Moose Stubing was born on Thursday, March 31, 1938, in Bronx, New York. Stubing was 29 years old when he broke into the big leagues on August 14, 1967, with the California Angels. His biographical data, year-by-year hitting stats, fielding stats, pitching stats (where applicable), career totals, uniform numbers, salary data and miscellaneous items-of-interest are presented by Baseball Almanac on this comprehensive Moose Stubing baseball stats page.
"The Brooklyn-born Moose is one of the most popular athletes in El Paso's (Sun Kings) sports history. So well liked by everyone in fact that Dave Garcia, former Sun Kings manager, suggested that he would make a good umpire because not even an irascible opposing manager could hate him." - El Paso Herald-Post (01/17/1970, 'Moose Hangs Em Up', Page 8)
Larry "Moose" Stubing Autograph on a 1983 One-Year Winners Baseball Card (#72)
Moose Stubing Pitching Stats
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Moose Stubing Hitting Stats
Moose Stubing Fielding Stats
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Moose Stubing Miscellaneous Stats
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Did you know that Moose Stubing had a street named in his honor? The El Paso Herald-Post (01/17/1970, Moose Hangs Em Up , Page 8) had the following anecdote about Moose, who once described himself as having a cup of coffee and a doughnut in the big leagues!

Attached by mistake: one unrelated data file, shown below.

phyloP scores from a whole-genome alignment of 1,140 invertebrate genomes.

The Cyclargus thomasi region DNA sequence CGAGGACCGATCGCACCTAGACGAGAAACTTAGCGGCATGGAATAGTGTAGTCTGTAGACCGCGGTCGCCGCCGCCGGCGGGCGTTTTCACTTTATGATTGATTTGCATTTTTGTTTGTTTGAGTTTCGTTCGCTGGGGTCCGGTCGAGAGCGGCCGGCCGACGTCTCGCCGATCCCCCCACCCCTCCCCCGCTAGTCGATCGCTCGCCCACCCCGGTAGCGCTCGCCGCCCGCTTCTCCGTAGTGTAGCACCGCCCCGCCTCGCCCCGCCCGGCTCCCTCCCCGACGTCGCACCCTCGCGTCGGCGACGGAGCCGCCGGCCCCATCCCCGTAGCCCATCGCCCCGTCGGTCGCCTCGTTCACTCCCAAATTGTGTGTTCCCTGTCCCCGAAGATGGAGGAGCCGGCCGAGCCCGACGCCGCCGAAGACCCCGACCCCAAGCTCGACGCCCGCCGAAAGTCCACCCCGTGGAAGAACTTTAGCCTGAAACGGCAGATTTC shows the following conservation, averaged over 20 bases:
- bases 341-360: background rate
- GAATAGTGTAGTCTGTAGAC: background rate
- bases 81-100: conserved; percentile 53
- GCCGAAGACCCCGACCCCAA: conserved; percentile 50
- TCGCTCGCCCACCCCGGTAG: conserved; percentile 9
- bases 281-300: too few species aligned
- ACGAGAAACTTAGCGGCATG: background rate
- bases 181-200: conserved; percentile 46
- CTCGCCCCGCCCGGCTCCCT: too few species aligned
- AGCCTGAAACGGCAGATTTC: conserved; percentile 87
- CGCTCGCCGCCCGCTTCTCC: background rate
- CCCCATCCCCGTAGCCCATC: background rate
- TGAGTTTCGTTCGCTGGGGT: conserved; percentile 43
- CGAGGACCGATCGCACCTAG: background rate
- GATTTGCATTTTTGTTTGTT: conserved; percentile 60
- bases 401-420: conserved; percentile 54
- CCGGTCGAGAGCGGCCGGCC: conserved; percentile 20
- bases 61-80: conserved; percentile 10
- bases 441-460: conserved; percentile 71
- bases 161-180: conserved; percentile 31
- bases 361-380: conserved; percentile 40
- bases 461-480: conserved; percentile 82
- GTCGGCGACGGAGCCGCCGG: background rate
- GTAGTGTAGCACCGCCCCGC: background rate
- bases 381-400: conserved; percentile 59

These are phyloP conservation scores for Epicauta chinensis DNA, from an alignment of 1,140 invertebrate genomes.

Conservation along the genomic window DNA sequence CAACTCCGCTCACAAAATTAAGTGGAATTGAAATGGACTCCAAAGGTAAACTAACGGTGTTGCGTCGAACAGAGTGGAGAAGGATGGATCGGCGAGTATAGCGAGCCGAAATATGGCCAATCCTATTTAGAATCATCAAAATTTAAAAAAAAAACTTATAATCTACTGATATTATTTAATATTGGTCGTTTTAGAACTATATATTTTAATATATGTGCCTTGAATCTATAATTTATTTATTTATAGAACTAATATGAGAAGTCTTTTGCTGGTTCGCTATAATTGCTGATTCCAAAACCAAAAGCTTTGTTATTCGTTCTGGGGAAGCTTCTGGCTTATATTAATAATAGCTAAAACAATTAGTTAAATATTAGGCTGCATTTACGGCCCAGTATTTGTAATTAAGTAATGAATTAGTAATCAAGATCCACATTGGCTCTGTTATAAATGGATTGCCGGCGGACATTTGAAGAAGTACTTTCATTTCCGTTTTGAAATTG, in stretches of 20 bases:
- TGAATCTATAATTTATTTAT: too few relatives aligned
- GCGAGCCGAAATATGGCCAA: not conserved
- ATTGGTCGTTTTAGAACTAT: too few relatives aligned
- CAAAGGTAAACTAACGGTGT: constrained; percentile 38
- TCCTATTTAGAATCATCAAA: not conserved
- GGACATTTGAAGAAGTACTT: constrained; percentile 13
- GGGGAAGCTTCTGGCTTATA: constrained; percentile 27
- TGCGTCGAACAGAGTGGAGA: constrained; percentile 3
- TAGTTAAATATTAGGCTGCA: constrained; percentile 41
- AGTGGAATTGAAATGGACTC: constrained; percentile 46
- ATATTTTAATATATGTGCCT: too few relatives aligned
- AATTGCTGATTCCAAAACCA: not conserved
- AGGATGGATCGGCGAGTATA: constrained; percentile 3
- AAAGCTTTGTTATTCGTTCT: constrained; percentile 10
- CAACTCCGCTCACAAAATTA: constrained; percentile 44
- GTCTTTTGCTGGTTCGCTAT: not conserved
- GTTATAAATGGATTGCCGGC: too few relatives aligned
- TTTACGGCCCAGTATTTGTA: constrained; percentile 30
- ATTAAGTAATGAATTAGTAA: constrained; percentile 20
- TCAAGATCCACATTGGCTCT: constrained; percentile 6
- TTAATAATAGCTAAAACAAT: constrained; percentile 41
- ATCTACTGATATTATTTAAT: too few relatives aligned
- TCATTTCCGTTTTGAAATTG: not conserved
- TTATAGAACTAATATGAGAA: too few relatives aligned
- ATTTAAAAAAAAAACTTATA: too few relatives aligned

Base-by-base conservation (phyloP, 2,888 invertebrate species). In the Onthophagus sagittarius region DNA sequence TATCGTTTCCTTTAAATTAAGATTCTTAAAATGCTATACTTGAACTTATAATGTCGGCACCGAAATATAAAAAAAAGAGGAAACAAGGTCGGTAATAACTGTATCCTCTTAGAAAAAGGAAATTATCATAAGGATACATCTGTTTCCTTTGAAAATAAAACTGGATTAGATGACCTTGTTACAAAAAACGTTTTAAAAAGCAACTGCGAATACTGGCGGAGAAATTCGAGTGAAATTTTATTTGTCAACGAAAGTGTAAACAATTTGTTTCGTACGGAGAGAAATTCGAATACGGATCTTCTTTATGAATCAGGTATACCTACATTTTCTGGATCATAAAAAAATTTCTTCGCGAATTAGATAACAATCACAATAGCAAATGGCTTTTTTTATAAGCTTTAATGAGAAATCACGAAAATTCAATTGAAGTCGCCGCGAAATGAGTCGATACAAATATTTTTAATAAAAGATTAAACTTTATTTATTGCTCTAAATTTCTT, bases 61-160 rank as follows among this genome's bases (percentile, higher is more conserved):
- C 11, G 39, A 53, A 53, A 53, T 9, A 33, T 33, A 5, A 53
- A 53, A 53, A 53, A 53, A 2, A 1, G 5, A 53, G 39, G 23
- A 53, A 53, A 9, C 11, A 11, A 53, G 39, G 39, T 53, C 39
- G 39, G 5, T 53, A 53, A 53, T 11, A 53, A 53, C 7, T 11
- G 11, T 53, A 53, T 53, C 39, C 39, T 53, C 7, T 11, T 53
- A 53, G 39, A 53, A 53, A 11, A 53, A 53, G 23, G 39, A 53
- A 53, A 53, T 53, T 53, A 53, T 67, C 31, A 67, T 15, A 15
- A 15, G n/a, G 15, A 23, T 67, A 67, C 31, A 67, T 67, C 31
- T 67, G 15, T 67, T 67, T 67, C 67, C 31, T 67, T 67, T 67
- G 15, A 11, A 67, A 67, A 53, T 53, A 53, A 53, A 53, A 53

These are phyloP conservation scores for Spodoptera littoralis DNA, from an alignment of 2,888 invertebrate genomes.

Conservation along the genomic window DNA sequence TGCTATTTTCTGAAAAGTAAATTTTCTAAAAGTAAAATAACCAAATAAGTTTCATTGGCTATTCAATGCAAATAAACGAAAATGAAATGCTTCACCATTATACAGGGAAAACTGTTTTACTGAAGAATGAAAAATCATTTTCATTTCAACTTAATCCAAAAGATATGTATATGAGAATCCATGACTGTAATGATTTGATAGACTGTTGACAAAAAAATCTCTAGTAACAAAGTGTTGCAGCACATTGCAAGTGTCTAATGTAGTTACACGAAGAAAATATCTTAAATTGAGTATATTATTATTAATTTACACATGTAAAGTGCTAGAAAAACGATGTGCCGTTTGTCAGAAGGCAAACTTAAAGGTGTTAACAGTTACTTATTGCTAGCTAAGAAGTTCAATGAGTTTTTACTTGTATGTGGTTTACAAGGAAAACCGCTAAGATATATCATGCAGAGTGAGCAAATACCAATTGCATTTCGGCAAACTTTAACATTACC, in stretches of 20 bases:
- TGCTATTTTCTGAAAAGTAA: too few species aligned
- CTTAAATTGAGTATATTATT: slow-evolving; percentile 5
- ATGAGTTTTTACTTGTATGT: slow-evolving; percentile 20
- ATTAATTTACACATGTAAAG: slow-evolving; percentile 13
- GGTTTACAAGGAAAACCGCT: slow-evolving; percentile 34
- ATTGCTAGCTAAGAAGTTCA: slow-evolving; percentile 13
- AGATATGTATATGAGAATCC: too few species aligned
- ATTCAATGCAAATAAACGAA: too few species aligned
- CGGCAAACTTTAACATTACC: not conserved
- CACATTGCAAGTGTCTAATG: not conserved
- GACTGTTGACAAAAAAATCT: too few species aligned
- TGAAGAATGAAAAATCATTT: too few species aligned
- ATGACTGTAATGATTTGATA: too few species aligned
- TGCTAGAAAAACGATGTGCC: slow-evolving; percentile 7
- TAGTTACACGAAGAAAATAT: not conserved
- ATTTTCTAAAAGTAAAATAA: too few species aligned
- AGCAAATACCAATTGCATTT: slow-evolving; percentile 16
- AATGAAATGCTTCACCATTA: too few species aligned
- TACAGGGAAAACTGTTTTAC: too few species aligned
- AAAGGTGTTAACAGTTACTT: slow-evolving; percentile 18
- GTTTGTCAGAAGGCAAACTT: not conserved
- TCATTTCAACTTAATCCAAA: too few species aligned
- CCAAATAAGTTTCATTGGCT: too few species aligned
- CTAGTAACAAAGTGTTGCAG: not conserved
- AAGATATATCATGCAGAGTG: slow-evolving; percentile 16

Moose might be the only El Paso (Sun King) athlete to ever have a street named after him, or rather a court. Among the honors he received on Stubing Day here was the official naming of Stubing Court.
Stubing was asked why he didn't live on Stubing Court.
"The reason," he said without a trace of a Brooklyn accent, "is the houses there are in the $40,000 class."
Moose Stubing | California Angels Manager | 1989 Topps (#444 | Checklist )
Moose Stubing appeared in exactly five Major League games, had exactly five at-bats, and was a pinch-hitter all five times. Cookie Rojas was the California Angels Manager in 1988, went 75-79, and was fired. Moose had managed three Triple-A teams so the Angels called on him to serve as interim skipper, but Stubing's Angels lost the remaining eight games of the season. When you combine that playing fact with the managing fact, Stubing becomes the only former Major League player and Major League manager who never registered a hit or a win.
Nearly thirty former major league players were sometimes called Moose, Big Moose, The Moose, etc., but only six were known almost exclusively (it was used as their first name) by that particular nickname; Moose Baxter (1906), Moose Clabaugh (1926), Moose McCormick (1904), Moose Solters (1934), Moose Stubing (1967) and Moose Haas (1976).
Last-Modified: September 28, 2018 2:54 AM EST